Thanks so much for answering my question, Danny. Very informative. It's really night and day, the two communities.
Hope you have a great Christmas and yadda yadda yadda 2009. :-)
A fantastic blog, thanks very much!
Thanks fot this, Danny.
I am slightly confused (doesn't take much) but you said don't send a script that's applicable to a particular show, or one that isn't applicable, but send an original script, that shows your voice etc. But that may not be applicable either?
Ha, I've confused myself! Basically, an original script is what will get you noticed, and get you work. A spec episode of an existing TV series might serve you well as a general sample (for agents etc) but if you've written an episode of Holby and then send it to one of their producers, then they might not read it because of the tricky legalities, and such.
Hope that clears it up!
What a fantastic and insightful blog entry for us UK screenwriters. It can get very confusing reading on the internet about spec scripts, as most of the time it is American advice. I really appreciate this helpful series you have written and the lovely Robin Kelly compiled a list of links to each one, so I will be reading up on those I missed out on before I discovered your most excellent blog. Thank you again and Merry Christmas!!!
Glad to hear that, cos I don't like any Brit TV shows at the mo really. There are non that I would write a decent script for. Got plenty of my own ideas however....
thanks for the blog!!!
That's cleared it up, Danny! Thanks.
Neil, if you got the chance to write for a Brit show, I bet you wouldn't turn it down!
Yes... a script editor on continuing drama liked my original script enough to ask me to meet him, but it sort of boiled down to me having no TV credits (aka experience), so no joy so far. Ironic, but nice, that a director of the same show wants to direct a short of mine, so maybe... In the meantime, have a fab Christmas etc and thanks for all the great advice!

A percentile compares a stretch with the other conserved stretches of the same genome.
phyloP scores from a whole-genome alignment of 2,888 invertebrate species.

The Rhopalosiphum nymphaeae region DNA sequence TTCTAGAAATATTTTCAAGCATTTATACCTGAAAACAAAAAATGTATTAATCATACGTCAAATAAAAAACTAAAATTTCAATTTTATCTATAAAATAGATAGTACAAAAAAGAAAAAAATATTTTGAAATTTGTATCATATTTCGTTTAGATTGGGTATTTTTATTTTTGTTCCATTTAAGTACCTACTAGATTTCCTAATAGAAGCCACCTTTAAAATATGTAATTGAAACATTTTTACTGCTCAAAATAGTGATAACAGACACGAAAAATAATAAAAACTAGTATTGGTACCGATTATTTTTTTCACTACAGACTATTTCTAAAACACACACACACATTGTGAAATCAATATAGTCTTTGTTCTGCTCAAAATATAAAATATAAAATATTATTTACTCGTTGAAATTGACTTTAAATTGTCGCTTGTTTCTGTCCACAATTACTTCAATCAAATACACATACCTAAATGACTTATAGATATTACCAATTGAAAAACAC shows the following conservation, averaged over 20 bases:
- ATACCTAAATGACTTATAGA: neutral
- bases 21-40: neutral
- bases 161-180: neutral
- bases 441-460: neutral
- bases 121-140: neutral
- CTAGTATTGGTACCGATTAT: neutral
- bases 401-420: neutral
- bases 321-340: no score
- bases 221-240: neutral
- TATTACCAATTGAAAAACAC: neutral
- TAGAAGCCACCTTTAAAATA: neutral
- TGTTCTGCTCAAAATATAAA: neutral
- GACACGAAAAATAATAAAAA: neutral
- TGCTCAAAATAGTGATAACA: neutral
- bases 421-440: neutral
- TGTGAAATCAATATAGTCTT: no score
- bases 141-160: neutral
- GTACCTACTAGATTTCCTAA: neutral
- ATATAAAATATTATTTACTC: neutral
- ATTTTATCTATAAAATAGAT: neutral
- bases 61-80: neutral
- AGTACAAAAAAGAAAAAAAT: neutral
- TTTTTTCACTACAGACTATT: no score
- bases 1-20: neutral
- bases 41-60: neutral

Antonia - hell no, I'd snap that opportunity up like that *makes clicking motion* But nothing takes my fancy at the mo. we can't be picky though (until we're all rich and famous that is).
Excellent post. I wonder if you could maybe expand on this topic a bit more tho? Say you wanted to submit your own original spec script idea, how much info are producers looking for? Do they want outlines for each episode in the series? How many full episode scripts do you submit? Basically, when do you stop?
Hi Lee - this post might have the answers you need. Happy with any follow-up Qs if necessary. Cheers!
Hi Danny, Great post but the link to the Black Books script does not work - it just says "temporary error" when I try to download it :(
Hi Nick. That's weird, it works fine for me! Don't know what to say, 'cept try again maybe...
I was wondering if you could answer this question: If say you sold a one hour spec pilot, and the BBC bought it and got you on as exec-producer and writer, maybe under a more experienced showrunner, would you still own the concept of the show? Would you get backend money for syndication, DVD sales etc..? What kind of control could you expect? and have you recently read any spec pilot scripts which you think cwould sell?
Hi Aspiring Writer. At the very least, it sounds like you should get a format fee for creating the series, which means that every time someone writes an ep for your show, you get paid an agreed sum (usually some percentage of the writing fee). This, and everything else you mention, would be determined by your agent's negotiation skills. There's no set answer really as it will vary depending on your clout and experience.
As a new writer, you might not get a lot of say or control but you should be able to negotiate the very minimum monetary and creative credit that you deserve.
A lot of the Red Planet entries were pretty damn good, and I can see a few of them working well, but we shall see...!
Speaking of Red Planet, is it likely to be the end of January before we hear?
Yep, we're still aiming for January, and to announce a winner sooner rather than later.